And, they say, the danger is heightened at night when most street lights are doused, part of a cost-cutting measure that ultimately will result in half the city's 16,000 street lights being turned off.

But Spencer Street resident and avid cyclist David Cooper sees the other side of Humboldt's personality.

"I love it. I seek Humboldt out because it is receptive to cyclists and I find it safer," he said.

"I don't find the roundabouts to be a problem. You have to be sensitive to the fact automobiles are on Humboldt and that cars might be in the vicinity. That's not a problem, you just have to watch out," he said.

"The responsibility of a bicyclist is to watch out for cars and vice versa," he said.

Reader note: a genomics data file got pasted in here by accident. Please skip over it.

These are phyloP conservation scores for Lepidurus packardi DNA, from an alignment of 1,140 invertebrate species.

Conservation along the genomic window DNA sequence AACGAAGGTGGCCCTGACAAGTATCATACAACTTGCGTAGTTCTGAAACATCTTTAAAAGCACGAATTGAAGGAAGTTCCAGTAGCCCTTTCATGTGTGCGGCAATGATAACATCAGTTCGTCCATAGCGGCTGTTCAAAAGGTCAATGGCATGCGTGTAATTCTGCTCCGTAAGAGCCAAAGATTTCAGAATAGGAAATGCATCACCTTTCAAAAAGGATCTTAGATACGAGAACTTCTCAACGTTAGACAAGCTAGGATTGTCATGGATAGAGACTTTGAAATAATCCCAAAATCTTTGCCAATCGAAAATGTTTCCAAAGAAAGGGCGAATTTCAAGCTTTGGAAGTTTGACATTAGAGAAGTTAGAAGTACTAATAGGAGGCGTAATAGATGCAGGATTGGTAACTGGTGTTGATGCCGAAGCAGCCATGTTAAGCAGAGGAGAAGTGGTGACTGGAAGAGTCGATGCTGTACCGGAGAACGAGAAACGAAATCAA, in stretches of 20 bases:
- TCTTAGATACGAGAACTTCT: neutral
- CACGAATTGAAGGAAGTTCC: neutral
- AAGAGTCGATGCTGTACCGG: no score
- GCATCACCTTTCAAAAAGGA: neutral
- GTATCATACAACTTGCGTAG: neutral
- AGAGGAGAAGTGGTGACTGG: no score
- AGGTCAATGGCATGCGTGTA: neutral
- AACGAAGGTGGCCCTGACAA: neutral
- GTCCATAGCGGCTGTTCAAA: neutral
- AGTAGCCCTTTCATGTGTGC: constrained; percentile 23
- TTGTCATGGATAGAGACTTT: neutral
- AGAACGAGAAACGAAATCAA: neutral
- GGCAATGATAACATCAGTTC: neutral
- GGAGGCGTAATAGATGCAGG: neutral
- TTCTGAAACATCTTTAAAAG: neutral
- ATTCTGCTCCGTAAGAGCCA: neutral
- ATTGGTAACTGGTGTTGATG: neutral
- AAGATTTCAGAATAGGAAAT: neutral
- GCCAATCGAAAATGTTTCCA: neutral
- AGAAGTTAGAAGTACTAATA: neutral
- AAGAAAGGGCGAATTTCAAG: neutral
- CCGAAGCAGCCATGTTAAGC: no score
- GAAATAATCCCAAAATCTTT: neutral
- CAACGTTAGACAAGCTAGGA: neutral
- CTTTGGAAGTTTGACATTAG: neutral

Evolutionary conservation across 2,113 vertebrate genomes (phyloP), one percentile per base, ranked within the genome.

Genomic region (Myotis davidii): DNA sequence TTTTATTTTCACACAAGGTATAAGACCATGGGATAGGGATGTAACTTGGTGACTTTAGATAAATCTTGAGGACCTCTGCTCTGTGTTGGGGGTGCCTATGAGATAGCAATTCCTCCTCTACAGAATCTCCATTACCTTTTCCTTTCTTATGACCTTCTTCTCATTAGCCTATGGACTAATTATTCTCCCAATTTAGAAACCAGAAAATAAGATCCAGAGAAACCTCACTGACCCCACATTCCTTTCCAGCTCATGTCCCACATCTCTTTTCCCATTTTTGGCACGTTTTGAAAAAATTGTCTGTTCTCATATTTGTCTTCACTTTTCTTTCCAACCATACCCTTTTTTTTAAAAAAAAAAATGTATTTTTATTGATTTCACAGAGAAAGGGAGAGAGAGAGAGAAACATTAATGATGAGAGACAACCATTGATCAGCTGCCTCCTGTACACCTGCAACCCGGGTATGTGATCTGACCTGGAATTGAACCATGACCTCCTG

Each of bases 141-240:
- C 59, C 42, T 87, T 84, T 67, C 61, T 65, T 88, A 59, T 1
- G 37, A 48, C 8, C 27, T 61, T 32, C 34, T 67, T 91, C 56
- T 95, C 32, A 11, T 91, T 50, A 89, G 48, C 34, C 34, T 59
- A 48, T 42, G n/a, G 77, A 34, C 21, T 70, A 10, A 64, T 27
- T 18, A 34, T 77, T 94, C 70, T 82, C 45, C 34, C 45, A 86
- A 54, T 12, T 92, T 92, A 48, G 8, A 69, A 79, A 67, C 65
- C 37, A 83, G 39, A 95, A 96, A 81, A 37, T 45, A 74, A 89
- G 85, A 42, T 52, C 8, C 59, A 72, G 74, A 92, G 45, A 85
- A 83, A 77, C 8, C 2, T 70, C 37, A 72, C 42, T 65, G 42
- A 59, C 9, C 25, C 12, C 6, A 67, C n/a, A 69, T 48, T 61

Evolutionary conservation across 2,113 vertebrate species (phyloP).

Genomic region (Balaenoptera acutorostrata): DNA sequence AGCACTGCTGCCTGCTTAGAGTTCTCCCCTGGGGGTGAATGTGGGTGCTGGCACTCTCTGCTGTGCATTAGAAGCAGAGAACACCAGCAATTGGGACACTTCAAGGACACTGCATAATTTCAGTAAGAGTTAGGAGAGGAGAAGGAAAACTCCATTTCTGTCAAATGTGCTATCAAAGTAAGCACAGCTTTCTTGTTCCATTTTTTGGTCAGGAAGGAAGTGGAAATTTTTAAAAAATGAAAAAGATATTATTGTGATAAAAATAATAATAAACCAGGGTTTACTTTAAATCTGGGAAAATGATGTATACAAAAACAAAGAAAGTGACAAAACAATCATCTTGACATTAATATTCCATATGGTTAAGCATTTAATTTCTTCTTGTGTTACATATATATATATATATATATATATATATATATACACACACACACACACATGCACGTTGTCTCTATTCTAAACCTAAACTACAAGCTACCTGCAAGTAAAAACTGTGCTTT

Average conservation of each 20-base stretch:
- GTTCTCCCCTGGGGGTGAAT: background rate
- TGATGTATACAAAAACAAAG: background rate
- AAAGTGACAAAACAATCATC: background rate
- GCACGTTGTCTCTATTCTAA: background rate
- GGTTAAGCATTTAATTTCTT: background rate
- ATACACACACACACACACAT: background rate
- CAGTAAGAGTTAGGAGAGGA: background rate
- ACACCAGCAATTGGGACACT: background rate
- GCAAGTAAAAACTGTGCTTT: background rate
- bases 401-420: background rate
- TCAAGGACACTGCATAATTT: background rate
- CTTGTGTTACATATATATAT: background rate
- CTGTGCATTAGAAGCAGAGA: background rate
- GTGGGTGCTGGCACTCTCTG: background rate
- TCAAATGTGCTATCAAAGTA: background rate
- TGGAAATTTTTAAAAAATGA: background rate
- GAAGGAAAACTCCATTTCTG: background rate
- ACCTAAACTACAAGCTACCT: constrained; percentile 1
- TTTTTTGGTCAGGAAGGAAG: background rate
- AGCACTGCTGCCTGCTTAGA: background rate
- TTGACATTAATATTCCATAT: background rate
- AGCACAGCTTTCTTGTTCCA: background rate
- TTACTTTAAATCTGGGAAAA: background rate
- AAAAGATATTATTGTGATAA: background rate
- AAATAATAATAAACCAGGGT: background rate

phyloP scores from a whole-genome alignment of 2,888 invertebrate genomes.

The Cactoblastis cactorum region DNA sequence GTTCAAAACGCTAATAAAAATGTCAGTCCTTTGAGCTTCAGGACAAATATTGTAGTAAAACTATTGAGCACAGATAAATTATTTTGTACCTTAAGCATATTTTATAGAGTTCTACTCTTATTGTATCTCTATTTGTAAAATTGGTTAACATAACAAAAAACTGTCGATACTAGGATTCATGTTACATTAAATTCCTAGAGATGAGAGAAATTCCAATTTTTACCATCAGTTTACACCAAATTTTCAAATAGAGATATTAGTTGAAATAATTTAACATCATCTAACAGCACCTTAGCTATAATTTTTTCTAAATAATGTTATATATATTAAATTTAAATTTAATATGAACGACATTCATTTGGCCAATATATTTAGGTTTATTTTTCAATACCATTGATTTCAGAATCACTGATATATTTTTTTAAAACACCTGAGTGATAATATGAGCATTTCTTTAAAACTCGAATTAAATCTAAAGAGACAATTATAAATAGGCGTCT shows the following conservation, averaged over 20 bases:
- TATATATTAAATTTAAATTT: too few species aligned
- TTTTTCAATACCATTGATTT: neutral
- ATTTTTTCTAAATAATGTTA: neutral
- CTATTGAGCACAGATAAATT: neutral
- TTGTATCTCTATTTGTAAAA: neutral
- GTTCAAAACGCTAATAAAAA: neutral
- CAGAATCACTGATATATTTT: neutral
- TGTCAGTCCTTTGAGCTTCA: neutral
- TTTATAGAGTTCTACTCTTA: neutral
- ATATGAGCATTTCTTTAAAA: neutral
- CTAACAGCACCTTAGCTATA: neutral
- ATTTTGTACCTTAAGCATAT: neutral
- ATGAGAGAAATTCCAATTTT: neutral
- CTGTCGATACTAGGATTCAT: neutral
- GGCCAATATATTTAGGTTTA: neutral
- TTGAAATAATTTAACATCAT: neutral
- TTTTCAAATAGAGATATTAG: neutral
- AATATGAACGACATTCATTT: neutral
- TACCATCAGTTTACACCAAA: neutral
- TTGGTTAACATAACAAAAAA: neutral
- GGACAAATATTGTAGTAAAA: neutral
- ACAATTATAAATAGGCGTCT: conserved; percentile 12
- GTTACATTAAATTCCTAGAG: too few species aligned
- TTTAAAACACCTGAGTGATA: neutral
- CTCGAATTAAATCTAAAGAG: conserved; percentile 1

The project involves temporary, stanchion-lined traffic circles at four intersections — Spencer, McConnell, Carr and Silva avenues — and the use of stanchions to extend sidewalks into the streets at some intersections to slow traffic and make it easier for pedestrians to cross.

Yield signs, painted outlines of cyclists on street pavement and street signs denoting Humboldt as a "bicycle boulevard" also remind motorists it is now a shared street.

Humboldt has been long designated in the city's general plan as a bike boulevard where cyclists would be entitled to share the lane with drivers rather than be shunted to the side.

The shared concept requires that motorists and cyclists follow each other in single file but allows drivers to pass bike riders when there is no oncoming traffic. To reinforce that concept, the raised dots that divided Humboldt into two lanes have been removed.